Don’t believe the hype — Ontario Place west island is a nature-drenched dream
DOUG FORD’S BIGGEST ENEMY in his attempt to hijack Ontario Place and hand it to Austrian developers is a sunny day.
As concerned residents gather by the hastily constructed and indefensible Ford Fence on the lush western grounds on Ontario Place on a recent Sunday afternoon, the green, water-lapped lawns are an inviting, urban paradise that feels a lifetime away from the distinctly urban and packed Lakeshore Boulevard, which is especially congested today because of a Gardiner and DVP closure for a charity bike ride.
As people crowd into Toronto’s limited spaces in Trinity Bellwoods and other parks, this beachside beauty invites use. And plenty of people are using it today, not just to demonstrate but to hang on the beautiful beach, swim in the cleanest water in the city, relax in a seemingly endless supply of lakeside Muskoka chairs, cycle, run or cuddle on the lawns, as a sprinkling of couples does.
And the Ford Fence sits like a big “Fuck You” from the premier, cruelly slashing through the points-of-pleasure and slicing off waterfront access for the thousands of Torontonians who don’t have cottages to hustle off to, like the premier is so fond of doing.
This is the first time I’ve been in the “closed” western portion of Ontario Place in years. Like too many others, I bought the narrative that there was “nothing” here, its best days behind it, etc. Over the pandemic, friends reported seeking refuge by the water, but I relegated this news to the desperate-times-require-desperate-measures file.
Boy, was I wrong. When I first arrive, crossing the now rusting white bridge to western Ontario Place from the massive CNE parking lot, it is instantly kind of thrilling; suspended above stalled traffic, the massive Cinesphere dome sits in front of me in a lush setting of lapping lake water and green lawns sprouting hearty, 50-year-old trees.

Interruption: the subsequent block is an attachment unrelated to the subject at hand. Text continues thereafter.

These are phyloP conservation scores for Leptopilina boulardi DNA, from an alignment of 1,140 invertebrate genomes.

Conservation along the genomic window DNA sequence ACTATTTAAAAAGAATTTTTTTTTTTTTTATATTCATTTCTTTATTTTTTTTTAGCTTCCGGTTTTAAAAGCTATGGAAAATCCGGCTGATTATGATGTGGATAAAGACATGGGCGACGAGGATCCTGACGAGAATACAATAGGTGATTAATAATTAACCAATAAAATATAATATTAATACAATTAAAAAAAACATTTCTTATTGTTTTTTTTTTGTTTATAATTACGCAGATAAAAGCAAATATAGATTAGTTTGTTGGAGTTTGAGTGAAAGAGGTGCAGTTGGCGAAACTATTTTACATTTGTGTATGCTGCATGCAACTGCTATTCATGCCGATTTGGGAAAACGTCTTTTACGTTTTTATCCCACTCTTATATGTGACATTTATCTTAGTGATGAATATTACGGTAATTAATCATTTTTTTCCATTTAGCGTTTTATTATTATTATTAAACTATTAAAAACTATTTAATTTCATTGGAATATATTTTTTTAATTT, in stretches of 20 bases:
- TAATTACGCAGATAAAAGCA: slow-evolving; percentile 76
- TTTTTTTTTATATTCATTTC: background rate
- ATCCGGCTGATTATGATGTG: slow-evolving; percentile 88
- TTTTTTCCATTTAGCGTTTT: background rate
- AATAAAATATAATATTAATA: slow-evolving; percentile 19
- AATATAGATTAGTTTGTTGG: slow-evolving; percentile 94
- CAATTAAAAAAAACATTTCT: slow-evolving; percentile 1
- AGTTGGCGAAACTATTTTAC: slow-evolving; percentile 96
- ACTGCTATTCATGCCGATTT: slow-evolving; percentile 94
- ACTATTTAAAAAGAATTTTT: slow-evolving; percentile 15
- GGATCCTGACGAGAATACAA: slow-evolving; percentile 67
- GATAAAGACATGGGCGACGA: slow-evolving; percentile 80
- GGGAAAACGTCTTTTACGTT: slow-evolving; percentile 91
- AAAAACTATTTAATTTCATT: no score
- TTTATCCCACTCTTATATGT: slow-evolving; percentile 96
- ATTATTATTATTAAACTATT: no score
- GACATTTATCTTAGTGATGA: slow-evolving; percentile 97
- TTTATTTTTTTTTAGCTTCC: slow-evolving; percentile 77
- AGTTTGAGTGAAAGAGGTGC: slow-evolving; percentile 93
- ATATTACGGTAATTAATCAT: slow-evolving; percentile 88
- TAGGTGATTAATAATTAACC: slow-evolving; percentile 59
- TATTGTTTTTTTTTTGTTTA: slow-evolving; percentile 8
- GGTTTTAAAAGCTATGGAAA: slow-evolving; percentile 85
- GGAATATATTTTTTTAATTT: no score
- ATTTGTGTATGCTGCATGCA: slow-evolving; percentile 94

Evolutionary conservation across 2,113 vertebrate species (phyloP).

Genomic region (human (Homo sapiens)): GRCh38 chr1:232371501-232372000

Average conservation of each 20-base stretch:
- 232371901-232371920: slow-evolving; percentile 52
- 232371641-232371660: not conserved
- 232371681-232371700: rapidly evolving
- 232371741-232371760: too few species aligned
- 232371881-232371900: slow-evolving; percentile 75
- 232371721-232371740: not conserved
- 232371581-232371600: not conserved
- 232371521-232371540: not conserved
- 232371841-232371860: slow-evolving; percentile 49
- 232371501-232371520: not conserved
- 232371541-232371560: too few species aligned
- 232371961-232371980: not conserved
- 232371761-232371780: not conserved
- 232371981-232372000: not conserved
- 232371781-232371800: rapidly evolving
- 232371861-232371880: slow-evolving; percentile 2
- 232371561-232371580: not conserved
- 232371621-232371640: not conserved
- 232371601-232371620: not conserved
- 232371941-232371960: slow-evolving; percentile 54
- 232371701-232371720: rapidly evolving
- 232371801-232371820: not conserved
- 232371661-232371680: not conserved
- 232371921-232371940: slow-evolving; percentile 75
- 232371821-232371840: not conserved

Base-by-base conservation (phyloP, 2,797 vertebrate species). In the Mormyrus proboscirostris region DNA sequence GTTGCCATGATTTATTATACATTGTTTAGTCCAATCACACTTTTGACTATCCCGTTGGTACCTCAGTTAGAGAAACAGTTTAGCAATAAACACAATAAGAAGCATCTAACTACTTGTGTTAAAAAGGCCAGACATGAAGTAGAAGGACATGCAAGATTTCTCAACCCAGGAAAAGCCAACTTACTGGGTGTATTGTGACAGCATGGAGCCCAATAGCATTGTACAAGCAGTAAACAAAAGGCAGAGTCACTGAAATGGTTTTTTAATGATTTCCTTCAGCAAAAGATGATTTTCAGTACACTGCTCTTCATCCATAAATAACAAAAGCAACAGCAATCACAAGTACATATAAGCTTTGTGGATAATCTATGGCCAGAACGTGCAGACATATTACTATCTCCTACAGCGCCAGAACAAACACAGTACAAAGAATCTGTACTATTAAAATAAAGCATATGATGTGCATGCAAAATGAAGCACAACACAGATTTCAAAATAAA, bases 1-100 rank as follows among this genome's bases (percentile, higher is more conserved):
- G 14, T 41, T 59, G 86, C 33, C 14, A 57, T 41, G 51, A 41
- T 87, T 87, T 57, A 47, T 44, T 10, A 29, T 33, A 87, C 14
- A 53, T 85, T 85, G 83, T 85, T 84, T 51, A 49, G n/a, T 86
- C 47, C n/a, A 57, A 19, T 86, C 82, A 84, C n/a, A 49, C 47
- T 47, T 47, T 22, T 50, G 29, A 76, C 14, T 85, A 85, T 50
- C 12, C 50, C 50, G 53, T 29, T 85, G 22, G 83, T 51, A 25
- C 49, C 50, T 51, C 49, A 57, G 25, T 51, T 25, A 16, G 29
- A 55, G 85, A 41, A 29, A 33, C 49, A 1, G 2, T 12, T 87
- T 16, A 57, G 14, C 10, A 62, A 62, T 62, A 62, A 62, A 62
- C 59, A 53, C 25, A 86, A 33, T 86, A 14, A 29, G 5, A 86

Geese and boaters move below once I get above the water, a couple holds hands and walks along a trail that rings the west island. I am instantly transported from a claustrophobic urban vibe to a relax-and-breath calm, which washes over me like the waves spreading across the rocks that ring the path below.
On the island, I cut through the West Common and its trippy, retro signage that looks like it’s lifted from Montreal’s Expo ’67. Miraculously, the washrooms work, don’t stink of piss and there’s not a used syringe to be found .
Everywhere I look, there’s an expanse of water, a slash of green and a relative quiet so pure that the sounds of birds dominate.
More birds and boaters float along the waters that make a cove, and a beautiful ceremonial bell sits atop a hill above, the bell was designed by Richard Moriyama who designed the Ontario Science Centre, which is also under attack by Ford.
The only thing detracting from this idyllic scene is the slash of fencing that Ford and his vandals have stuck in the middle of pathways that link the east and west side elements of Ontario Place. I am astounded the fence remains up and spend a lot of time contemplating my own direct action, such thoughts currently on hold as groups like Ontario Place for All offer other paths to preservation as they continue to fight for this beautiful place.
Steps away, I come across a gorgeous, hidden (to me) pebble beach teeming with people enjoying the cleanest water on the city’s lakefront. This beautiful beach would be destroyed to create Fort Sweat. Like any waterfront city, water access is cherished and it is impossible to imagine any logic that would destroy this treasure.